Michelle Liew (author) from Singapore on November 07, 2013:

Thanks, DDE!

Jo Alexis-Hagues from Lincolnshire, U.K on October 30, 2013:

Michele, great hub, loved the poem! The longan looks like a very interesting fruit, is it the same as lychee? either way, a very useful little fruit.

Devika Primić from Dubrovnik, Croatia on October 28, 2013:

Getting to know the longan and its benefits informative, useful, and most interesting about another unique fruit from you.

Michelle Liew (author) from Singapore on October 27, 2013:

Thanks, Hatter!

Michelle Liew (author) from Singapore on October 27, 2013:

It is from the lychee family,Janet. Do try it, it is very sweet.

Michelle Liew (author) from Singapore on October 27, 2013:

Hi Cristina! Oopsy, that would be expensive! Thanks for sharing!

Michelle Liew (author) from Singapore on October 27, 2013:

Yes, it is! Thanks, idigwebsites!

Michelle Liew (author) from Singapore on October 27, 2013:

Thanks, Barbara.

Michelle Liew (author) from Singapore on October 27, 2013:

Thanks, Jackie! It's a great fruit! Thanks for sharing.

Michelle Liew (author) from Singapore on October 27, 2013:

Do try to find it there, kidscrafts! You'll enjoy them!

Martin Kloess from San Francisco on October 26, 2013:

Thank you for this. I didn't know any of this

Janet Giessl from Georgia country on October 25, 2013:

This fruit looks similar to a lychee. I have never tried a longan before. I would like to try it. Thank you for sharing this very interesting, useful and well presented hub. As a health geek I'm always interested in learning about new healthy foods.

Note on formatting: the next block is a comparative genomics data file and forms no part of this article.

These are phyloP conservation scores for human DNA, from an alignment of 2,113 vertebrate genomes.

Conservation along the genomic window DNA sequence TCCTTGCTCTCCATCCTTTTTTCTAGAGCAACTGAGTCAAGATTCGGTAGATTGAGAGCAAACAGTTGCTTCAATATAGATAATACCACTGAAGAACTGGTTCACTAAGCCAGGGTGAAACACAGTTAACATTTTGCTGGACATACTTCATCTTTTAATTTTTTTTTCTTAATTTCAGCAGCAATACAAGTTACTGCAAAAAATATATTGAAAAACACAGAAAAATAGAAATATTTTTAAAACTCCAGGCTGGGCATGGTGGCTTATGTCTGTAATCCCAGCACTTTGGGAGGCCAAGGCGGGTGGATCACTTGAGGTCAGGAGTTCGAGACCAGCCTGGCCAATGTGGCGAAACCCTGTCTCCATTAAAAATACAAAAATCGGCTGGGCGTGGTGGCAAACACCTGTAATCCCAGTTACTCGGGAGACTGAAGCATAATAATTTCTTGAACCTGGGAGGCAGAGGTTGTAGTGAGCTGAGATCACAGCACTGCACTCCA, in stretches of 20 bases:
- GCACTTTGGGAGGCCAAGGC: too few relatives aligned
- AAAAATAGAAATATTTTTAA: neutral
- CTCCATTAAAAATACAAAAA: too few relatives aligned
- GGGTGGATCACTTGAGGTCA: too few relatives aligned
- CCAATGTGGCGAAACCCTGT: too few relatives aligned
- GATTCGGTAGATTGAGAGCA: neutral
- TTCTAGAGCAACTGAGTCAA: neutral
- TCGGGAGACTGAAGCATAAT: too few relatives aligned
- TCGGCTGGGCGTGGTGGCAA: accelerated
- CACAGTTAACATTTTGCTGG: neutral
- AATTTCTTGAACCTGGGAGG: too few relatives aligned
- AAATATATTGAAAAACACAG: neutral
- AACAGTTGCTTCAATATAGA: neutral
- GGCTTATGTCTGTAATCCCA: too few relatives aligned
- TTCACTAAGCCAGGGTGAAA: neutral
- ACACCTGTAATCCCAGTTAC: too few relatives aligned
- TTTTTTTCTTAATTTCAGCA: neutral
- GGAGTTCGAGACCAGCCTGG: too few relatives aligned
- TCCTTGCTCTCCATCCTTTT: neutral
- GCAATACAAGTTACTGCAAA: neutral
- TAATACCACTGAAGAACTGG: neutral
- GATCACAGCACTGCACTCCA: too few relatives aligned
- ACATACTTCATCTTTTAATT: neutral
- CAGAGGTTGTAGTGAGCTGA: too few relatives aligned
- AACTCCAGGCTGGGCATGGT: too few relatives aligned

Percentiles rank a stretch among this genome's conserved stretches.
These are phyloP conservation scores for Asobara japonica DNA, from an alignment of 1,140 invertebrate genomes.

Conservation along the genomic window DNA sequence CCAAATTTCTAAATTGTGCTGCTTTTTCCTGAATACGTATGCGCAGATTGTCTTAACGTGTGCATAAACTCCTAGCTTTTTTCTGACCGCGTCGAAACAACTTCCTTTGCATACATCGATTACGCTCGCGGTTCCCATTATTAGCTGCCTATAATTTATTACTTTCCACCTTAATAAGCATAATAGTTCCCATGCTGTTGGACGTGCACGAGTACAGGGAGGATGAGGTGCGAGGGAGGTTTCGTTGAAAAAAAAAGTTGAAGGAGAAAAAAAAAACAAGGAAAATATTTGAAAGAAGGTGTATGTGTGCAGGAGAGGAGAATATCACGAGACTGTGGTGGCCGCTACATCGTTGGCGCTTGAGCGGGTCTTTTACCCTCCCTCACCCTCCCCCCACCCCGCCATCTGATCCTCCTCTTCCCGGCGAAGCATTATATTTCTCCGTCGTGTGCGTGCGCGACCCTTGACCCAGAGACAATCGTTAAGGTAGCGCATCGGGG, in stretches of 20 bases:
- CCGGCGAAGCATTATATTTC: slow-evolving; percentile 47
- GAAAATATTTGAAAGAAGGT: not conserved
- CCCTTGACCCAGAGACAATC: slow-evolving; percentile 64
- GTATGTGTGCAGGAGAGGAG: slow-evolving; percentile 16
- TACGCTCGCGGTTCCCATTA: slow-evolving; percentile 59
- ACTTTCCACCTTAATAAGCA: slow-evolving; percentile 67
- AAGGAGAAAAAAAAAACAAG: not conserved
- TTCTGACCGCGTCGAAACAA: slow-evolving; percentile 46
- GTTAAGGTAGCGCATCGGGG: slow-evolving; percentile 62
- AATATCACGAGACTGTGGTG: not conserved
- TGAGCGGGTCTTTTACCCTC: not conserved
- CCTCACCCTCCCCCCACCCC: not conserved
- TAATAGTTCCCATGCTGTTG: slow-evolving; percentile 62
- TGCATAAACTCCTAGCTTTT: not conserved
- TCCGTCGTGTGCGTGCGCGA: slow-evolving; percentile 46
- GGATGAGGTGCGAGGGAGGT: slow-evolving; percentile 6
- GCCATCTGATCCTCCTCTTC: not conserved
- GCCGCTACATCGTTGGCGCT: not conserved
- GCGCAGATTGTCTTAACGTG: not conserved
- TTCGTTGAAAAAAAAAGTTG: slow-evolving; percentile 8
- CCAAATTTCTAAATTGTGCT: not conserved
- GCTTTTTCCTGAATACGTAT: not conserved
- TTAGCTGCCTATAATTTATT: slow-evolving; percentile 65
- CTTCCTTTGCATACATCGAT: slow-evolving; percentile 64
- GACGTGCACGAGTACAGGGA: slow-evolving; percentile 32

CrisSp from Sky Is The Limit Adventure on October 25, 2013:

Oh, I love longan and I miss it. We have it here up north (imported, of course from Asia) but kind of pricey.

Great, useful hub. Sharing the goodness...cheers!

idigwebsites from United States on October 25, 2013:

I've tasted that once and it's not bad. It is indeed sweet. :)

Barbara Badder from USA on October 25, 2013:

I've never seen these available here. I'll watch for it.

Jackie Lynnley from the beautiful south on October 25, 2013:

Just wow! I have never eaten this but you can believe I will be hunting it now! You did a great job selling it, or letting it sell itself! Up and sharing.

kidscrafts from Ottawa, Canada on October 25, 2013:

I never heard of the longan! This fruit looks very interesting! Is it from the same family as the lychees? When I see your second picture, it seems that both fruit have a hard skin, white fruit and black pit. Is the taste of the longan similar of the lychee?

Interesting to know that it has great properties for health! I should go in the big Chinese T & T supermarket near my place to find some logan!

Thank you for sharing, Michelle!

Voted up, useful and interesting!

Michelle Liew (author) from Singapore on October 25, 2013:

Thanks, J9!

Janine Huldie from New York, New York on October 25, 2013:

Never heard of this fruit, but loved learning more here Michelle and sounds like it has many benefits when consumed. Definitely would love to try to thanks Michelle!

Michelle Liew (author) from Singapore on October 25, 2013:

Thank you, Glim. Do look for it in an Asian market! Might be bunches available when in season.

Claudia Mitchell on October 25, 2013:

This looks really cool. I've never heard of it before but will look for it next time I go to an Asian market. They almost look a bit likes grapes.

Michelle Liew (author) from Singapore on October 25, 2013:

On the benefits of longans.